The beauty of deep powder in the mountains; if you are like me, you seek out this feeling to all ends, relishing in the joy that comes with every floaty turn. In many cases, the quest for the goods takes you off the ski runs and into the trees; and while the snow may be deep and plentiful in the woods, there is also a hidden danger: tree wells.
When it snows in the trees, the branches around will cause the snow near the trunk to be much less dense than the snowpack around it. This isn’t any rocket science; the fact that the branches prevent the snow from hitting the ground means there won’t be as much snow as where it can fall straight down. But it’s in the appearance of looking full and packed that is the real danger. Sometimes there can be significantly less volume of snow in a tree well. Sadly many people don’t realize this until it’s too late and they find themselves upside down.
If this is you or a friend you are skiing/riding with it can be a frightening situation. It’s true that quick action is needed, but panicking will not help anything. Take these steps into consideration and you will get out to ride another day.
Step 1: Be Prepared
This happens before even setting out on the slopes. But having a few items handy will prepare you for the worst, and make any rescue efforts much easier. If you are in cell reception, having a phone with a full charge will allow you to call for help. Sometimes in the cold the battery life is drastically shortened; if your phone is like this you might want to invest in a battery pack, or at least leave the phone powered off for when you need it.
Other items to have handy are a small piece of rope or nylon webbing that can fit in your pocket. We’ll talk about that later. If you are using a backpack, a small collapsible shovel will be well worth bringing along for many reasons, tree well rescue included.
Step 2: Remain Calm
This holds true whether you are the victim or the rescuer. If you have fallen in, the number one thing you have to do is not move around too much, as this can allow more snow to fall around you and potentially block an airway. Many tree well related deaths are due to suffocation because of this fact. If you are the rescuer, remind the victim to stay calm, and that help is here. As the rescuer, be sure to take a few deep breaths and proceed slowly and methodically; rushing through will never help the situation. In fact, it could even make matters worse if you misstep and endanger yourself.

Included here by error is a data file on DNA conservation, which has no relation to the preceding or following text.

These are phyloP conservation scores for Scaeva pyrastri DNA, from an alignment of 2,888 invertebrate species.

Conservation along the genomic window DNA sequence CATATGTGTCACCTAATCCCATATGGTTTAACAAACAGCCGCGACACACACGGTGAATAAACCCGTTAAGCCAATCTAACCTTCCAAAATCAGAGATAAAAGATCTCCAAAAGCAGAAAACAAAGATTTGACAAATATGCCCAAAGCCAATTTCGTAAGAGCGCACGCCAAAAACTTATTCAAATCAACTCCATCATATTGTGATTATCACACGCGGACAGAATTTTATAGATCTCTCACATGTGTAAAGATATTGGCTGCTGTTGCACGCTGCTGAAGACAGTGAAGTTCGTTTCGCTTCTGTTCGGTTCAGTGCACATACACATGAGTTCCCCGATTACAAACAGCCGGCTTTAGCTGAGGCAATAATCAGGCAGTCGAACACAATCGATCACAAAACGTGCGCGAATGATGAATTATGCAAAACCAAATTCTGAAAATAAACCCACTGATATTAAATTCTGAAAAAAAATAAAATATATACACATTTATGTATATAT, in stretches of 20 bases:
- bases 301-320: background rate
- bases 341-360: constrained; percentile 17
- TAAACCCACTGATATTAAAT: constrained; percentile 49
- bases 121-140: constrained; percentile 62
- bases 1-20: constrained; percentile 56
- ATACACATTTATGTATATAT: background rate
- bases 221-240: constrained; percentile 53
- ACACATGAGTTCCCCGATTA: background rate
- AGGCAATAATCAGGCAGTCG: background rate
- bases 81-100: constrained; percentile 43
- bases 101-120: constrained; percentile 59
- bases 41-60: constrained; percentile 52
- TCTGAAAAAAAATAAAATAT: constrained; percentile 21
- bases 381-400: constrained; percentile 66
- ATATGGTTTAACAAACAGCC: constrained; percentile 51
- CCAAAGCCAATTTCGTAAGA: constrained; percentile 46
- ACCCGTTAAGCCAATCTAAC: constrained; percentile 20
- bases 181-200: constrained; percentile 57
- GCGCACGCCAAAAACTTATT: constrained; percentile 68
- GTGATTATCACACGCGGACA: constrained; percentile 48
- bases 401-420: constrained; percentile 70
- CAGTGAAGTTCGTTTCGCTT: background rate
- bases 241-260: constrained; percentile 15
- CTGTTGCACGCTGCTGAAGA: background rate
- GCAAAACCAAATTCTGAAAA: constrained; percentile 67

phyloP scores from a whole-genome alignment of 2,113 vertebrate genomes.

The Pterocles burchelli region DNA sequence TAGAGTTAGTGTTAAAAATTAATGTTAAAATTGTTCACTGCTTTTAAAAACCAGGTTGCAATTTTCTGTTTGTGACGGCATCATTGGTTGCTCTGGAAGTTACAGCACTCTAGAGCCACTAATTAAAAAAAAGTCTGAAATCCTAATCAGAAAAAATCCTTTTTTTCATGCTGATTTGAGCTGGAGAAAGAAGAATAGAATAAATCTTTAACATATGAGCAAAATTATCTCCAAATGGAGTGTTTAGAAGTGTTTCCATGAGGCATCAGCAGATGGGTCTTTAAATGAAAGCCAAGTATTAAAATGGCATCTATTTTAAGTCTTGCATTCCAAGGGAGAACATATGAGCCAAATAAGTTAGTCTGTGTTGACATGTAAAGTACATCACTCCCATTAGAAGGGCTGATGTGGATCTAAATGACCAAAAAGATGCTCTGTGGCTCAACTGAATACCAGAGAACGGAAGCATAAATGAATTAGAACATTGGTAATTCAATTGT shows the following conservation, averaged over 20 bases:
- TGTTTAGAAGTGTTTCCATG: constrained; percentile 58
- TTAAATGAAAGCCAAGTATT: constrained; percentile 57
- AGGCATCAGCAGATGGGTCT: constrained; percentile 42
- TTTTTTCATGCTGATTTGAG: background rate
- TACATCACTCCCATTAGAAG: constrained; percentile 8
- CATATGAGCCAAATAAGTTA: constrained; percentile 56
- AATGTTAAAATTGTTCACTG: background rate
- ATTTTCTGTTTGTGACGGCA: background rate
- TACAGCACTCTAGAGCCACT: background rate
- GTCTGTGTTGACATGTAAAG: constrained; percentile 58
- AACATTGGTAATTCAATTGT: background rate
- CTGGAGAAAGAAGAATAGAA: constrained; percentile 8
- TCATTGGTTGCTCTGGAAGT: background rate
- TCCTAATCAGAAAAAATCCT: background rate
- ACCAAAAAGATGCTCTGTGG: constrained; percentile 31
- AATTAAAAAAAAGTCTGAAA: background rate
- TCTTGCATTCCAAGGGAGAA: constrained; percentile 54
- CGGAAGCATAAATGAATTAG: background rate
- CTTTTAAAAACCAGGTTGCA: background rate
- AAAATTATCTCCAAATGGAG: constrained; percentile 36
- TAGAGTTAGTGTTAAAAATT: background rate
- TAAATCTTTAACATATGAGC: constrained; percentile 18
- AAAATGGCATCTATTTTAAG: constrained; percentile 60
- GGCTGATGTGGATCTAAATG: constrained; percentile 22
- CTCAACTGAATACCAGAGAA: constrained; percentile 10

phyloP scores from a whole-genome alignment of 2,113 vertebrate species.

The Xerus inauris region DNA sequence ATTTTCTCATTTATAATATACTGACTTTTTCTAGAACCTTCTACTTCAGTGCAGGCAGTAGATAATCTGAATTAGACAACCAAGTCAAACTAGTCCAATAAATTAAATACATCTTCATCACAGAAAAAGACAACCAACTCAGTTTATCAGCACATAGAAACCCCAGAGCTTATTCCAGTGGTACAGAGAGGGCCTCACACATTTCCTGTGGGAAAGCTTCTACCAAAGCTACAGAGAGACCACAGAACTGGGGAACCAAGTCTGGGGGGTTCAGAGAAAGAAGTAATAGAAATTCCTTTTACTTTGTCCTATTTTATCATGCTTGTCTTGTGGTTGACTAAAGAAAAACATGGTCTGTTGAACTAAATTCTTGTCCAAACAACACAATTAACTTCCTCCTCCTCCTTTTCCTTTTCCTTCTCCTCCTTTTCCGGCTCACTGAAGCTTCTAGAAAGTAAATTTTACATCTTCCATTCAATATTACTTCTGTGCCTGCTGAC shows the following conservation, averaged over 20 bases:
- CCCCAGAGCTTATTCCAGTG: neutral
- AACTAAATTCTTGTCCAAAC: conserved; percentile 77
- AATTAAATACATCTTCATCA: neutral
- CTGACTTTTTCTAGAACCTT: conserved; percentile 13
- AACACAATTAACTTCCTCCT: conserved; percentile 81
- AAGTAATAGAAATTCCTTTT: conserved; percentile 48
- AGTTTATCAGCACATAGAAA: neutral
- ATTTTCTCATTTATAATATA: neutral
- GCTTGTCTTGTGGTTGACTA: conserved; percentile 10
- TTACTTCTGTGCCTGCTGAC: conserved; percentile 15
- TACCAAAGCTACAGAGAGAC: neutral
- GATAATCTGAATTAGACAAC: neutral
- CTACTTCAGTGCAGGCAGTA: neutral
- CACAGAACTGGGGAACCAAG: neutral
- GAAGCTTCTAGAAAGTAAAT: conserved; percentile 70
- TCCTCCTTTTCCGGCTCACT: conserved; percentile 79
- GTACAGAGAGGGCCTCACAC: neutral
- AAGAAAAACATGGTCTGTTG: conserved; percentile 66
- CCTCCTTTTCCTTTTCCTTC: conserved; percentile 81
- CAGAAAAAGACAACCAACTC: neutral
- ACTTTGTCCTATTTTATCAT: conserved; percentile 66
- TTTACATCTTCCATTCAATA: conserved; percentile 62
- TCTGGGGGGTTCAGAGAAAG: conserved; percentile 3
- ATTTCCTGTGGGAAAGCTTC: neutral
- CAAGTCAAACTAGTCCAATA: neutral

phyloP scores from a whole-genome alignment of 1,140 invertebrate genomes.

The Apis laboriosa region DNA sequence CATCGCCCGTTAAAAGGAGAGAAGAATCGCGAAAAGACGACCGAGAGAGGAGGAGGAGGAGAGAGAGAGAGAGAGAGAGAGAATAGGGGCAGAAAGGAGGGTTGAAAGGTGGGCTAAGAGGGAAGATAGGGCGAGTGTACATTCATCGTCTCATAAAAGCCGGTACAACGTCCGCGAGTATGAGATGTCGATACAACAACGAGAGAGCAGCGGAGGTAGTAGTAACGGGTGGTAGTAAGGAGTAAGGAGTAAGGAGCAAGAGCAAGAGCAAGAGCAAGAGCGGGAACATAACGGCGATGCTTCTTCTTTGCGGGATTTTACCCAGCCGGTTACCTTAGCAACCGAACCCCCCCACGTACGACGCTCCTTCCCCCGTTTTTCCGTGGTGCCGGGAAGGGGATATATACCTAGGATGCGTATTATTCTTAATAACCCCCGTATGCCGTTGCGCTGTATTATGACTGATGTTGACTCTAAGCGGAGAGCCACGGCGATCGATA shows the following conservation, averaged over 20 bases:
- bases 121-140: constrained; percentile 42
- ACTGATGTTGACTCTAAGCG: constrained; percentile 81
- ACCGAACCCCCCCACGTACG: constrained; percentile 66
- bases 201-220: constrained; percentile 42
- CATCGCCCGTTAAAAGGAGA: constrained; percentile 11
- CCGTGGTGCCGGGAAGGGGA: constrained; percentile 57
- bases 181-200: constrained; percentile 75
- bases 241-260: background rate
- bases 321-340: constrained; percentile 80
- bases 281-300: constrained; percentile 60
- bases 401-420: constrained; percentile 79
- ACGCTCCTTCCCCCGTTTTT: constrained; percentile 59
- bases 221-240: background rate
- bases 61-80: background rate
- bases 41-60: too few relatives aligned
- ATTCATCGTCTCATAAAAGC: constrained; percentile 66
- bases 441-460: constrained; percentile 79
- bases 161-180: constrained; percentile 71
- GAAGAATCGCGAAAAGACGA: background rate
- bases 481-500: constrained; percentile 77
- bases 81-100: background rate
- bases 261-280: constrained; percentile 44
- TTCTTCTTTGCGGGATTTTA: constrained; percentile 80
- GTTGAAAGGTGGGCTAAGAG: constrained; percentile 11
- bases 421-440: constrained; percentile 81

When there are others present, send for help if you don’t have cell phone reception. If you do have reception, then everyone should stay together once the call has been made to cooperate toward a rescue.
If help is on the way and the victim is not in any sharp pain and can talk to you, don’t try anything until trained help arrives. You do not want to make the problem worse. Sometimes the best thing you can do is make sure nobody else gets in harm’s way and place your skis or board in the snow uphill of the tree to give people ample warning there is a human in the snow.
Step 3: Pull the person downhill using whatever tools available
If the victim is not responding then you need to do what you can to get them out as soon as possible. If you do have a shovel, you can make things easier digging down to the level of the victim downhill of the tree. Then pulling them to safety will be a breeze. If you do not have a shovel, then do what you can to get them out safely. Having rope or webbing handy will allow you to tie onto the victim and pull them out, usually by the feet.
If they have skis or a board on, you will want to determine if removing their skis/board from their feet will speed up the process or slow it down. Sometimes the boards provide something to hold onto, and sometimes it is so buried in the snow that it only complicates things. It will be totally situational as to what happens.
Hopefully by reading this you will see the gravity of the situation and avoid the trees after a big snow dump. If you do decide to go in the trees, make sure you are within sight of a buddy at all times. If the worst case scenario does happen, at least you will be as prepared as possible.